In public-health news, U.K. Prime Minister Boris Johnson warned on Sunday night of a “tidal wave” of omicron infections and said England would quicken the pace of booster vaccinations.
Which companies are in focus
recent share gains are pushing the iPhone maker closer to a $3 trillion market valuation milestone, even as shares fell 0.4% Monday.
- Harley-Davidson Inc. HOG, said Monday its LiveWire electric-motorcycle business will go public by merging with special-purpose acquisition corporation AEA-Bridges Impact Corp. IMPX, in a deal with a pro forma enterprise value of about $1.77 billion. Harley-Davidson shares rose 5.2%. AEA-Bridges shares advanced 2.5%.
Shares of Tesla
were down 5.1% after the electric-vehicle maker’s CEO Elon Musk was named Time Magazine person of the year.
- Pfizer Inc. PFE said Monday it has agreed to acquire Arena Pharmaceuticals Inc. ARNA in a deal with a value of about $6.7 billion. Pfizer shares rose 5.3%. Arena Pharmaceuticals shares rose 80%.
- Daimler Truck DTG surged 10.1% on Monday, its second day of trade following the spinoff from Daimler DAI.
- Navient Corp. NAVI said Monday its board has approved a new $1 billion share buyback authorization. Its shares rose 2.2%,
- Mattress company Tempur Sealy International Inc. TPX said Monday it has increased its share buyback authorization to $1.5 billion. Its shares rose 0.3%.
- Eli Lilly & Co. LLY said Monday it has entered a strategic collaboration with Foghorn Therapeutics Inc. FHTX for novel oncology targets using Foghorn’s proprietary gene traffic control platform. Eli Lilly shares rose 2.3%. Foghorn shares climbed 40.8%.
How other assets are trading
The Turkish lira
crashed against the dollar, as S&P warned it may downgrade Turkey’s debt rating. The Central Bank of Turkey responded by intervening in markets “due to unhealthy price formations in exchange rates.”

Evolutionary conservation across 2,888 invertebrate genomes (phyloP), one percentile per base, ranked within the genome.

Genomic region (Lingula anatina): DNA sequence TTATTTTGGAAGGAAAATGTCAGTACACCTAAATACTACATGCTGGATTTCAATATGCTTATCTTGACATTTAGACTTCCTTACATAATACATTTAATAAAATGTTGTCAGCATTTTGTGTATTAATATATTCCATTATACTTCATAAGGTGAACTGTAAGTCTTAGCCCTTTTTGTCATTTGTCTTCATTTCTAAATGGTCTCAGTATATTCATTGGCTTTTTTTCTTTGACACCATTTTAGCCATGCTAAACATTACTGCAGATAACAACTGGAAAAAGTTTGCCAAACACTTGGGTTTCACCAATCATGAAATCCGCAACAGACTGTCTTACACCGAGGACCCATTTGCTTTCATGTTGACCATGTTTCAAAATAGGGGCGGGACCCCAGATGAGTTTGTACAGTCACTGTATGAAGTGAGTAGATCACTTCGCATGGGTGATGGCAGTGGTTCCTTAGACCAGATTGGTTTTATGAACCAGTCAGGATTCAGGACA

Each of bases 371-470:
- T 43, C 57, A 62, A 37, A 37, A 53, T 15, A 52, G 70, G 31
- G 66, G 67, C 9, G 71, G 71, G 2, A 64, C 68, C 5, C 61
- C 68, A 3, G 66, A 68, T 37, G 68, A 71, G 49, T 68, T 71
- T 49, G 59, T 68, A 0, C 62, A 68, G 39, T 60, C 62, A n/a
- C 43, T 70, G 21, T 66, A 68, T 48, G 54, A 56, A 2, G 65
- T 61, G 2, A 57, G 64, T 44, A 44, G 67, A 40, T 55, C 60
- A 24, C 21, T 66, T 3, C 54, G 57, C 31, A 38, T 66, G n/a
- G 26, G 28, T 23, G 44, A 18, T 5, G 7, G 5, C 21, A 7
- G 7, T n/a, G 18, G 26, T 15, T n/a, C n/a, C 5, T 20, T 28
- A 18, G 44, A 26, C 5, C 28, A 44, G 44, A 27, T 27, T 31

- The yield on the 10-year Treasury note TMUBMUSD10Y was down 7 basis points at around 1.42% Monday, after rising about 14.5 basis points last week, according to Dow Jones Market Data. Treasury yields and prices move in opposite directions.
- The ICE U.S. Dollar Index DXY, a measure of the currency against a half-dozen other monetary units, rose 0.1% Monday.
- In oil futures, West Texas Intermediate crude CL00 for January delivery CLF22 edged up 0.2% to trade at $71.85 a barrel, following the strongest weekly gain since August.
- Gold futures GC00 for February delivery GCG22 rose 0.2% to trade at $1,786.60 an ounce.
- The Stoxx Europe 600 Index SXXP finished 0.4% lower on Monday, following a 2.8% weekly rise on Friday, while London’s FTSE 100 Index UKX closed 0.8% lower, following last week’s weekly climb of 2.4%.
- In Asia, the Shanghai Composite Index SHCOMP closed 0.4% higher, after putting in a weekly gain of 1.6% on Friday, while the Hang Seng Index HSI fell about 0.2% in Hong Kong, following a 1% gain last week. China’s CSI 300 000300 rose 0.6%, after it surged over 3% for the week. Japan’s Nikkei 225 Index NIK closed up 0.7% after notching a 1.5% gain over the five-day period end last Friday. — Steve Goldstein contributed to this article